If we can't have that, then maybe the rest of it doesn't really matter. The world-renowned concert pianist who is never pleased with his own performance, who never experiences that rare moment of creative pleasure is bereft, while the elderly woman who smiles with intense joy at the little painting of tulips is blessed, however poor her product may be in someone else's eyes.

Sometimes, too, there are the admonitions of others, who either genuinely see a talent in someone else that they admire, or who have their own private ambitions that are inexplicably bound up in someone else's success. They often intend to be supportive and encouraging when they say things like, "this is really good... why don't you publish this?" or "why are you working here when you can paint like this?" And in their naive way, they probably really do believe that it is only false modesty or lack of self-esteem that stands in the way, and are puzzled when their comments sometimes produce irritation.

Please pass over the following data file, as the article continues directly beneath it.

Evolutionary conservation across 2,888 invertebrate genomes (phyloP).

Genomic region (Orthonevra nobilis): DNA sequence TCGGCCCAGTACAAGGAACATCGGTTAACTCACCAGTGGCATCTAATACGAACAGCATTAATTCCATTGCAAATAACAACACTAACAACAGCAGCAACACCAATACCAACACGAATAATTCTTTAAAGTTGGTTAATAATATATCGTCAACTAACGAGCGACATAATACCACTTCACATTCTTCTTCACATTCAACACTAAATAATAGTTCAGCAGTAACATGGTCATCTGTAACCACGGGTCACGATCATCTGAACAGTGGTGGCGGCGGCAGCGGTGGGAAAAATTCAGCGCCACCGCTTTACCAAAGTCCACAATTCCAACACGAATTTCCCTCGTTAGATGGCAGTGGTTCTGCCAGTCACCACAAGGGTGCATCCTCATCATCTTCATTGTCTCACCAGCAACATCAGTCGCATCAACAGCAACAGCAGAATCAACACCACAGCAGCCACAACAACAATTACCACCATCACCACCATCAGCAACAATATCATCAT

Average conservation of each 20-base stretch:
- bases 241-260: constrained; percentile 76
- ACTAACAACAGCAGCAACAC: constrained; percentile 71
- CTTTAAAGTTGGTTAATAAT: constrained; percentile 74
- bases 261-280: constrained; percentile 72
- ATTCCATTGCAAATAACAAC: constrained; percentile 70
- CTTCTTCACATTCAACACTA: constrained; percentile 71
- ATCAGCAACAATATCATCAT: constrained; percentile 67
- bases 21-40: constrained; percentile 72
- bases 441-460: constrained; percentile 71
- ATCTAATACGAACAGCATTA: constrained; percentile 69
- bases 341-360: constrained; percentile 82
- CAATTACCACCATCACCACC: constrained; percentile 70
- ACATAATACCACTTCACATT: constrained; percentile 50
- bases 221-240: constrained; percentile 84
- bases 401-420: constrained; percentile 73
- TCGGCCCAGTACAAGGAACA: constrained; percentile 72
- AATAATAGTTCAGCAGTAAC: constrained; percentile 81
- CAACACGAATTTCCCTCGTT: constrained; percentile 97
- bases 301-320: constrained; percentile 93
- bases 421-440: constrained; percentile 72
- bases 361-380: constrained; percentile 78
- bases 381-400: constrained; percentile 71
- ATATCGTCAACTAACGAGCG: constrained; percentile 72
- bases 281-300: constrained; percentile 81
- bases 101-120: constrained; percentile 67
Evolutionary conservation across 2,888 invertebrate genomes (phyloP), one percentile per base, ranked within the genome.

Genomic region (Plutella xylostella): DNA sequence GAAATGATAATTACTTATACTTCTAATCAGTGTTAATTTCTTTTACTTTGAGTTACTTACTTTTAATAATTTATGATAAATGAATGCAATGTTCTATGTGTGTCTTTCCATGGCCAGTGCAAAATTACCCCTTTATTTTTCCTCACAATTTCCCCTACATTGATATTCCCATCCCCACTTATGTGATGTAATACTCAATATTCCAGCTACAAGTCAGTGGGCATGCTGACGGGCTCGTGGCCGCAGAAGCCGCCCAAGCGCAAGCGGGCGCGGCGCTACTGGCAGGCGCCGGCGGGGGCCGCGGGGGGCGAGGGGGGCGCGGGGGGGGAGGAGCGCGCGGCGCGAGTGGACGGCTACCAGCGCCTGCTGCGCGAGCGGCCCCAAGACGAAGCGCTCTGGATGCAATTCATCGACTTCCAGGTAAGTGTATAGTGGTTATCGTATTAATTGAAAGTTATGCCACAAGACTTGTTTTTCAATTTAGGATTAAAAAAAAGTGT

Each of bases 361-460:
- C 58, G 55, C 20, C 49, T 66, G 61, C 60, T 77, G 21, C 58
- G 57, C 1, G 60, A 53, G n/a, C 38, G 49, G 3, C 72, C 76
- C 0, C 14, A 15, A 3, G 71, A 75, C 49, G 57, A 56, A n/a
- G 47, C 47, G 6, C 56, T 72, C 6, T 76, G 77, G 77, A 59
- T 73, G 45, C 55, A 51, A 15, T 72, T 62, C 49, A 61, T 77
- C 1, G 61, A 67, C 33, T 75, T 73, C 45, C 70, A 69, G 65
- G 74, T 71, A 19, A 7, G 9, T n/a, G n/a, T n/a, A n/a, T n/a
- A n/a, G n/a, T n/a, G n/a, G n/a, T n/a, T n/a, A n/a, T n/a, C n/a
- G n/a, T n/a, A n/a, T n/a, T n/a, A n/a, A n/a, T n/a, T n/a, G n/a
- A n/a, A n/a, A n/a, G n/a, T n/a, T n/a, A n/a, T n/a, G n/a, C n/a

But who wants to be reproached for not having "published" something when he is the not-so-proud owner of enough printed rejection slips to paper a room? Who wants to be told that she should "do something" with her talent when she's foot sore and dejected from knocking on gallery doors? "Oh well, just keep trying", these well-meaning mini-patrons say, and launch into (usually highly embellished) stories about famous artists and their long hard struggles to fame and fortune.

It might be better, I think, to look on someone else's creative output with a healthy dose of sympathy. It might not be as flattering, but it is certainly more realistic.

Monday, January 5, 2009

New Year... New You?

The first day of a new year, that proverbial clean slate where we are determined to suddenly become improved versions of ourselves, free of bad habits and vice, filled instead with unrealistic expectations and a rather dubious optimism. Instead of congratulating ourselves for having survived yet another series of 365 days, despite our inherent weaknesses and all-too-human frailties, we instead press on toward the hope of a string of perfect tomorrows that will somehow see us exercising regularly, saying "no" to dessert, hoarding our pennies, and remembering to floss before bed. Never mind that none of these things has been a part of our lives before; the fresh calendar on the wall seems bright with promise, and we are adamently determined that this time we won't screw it up.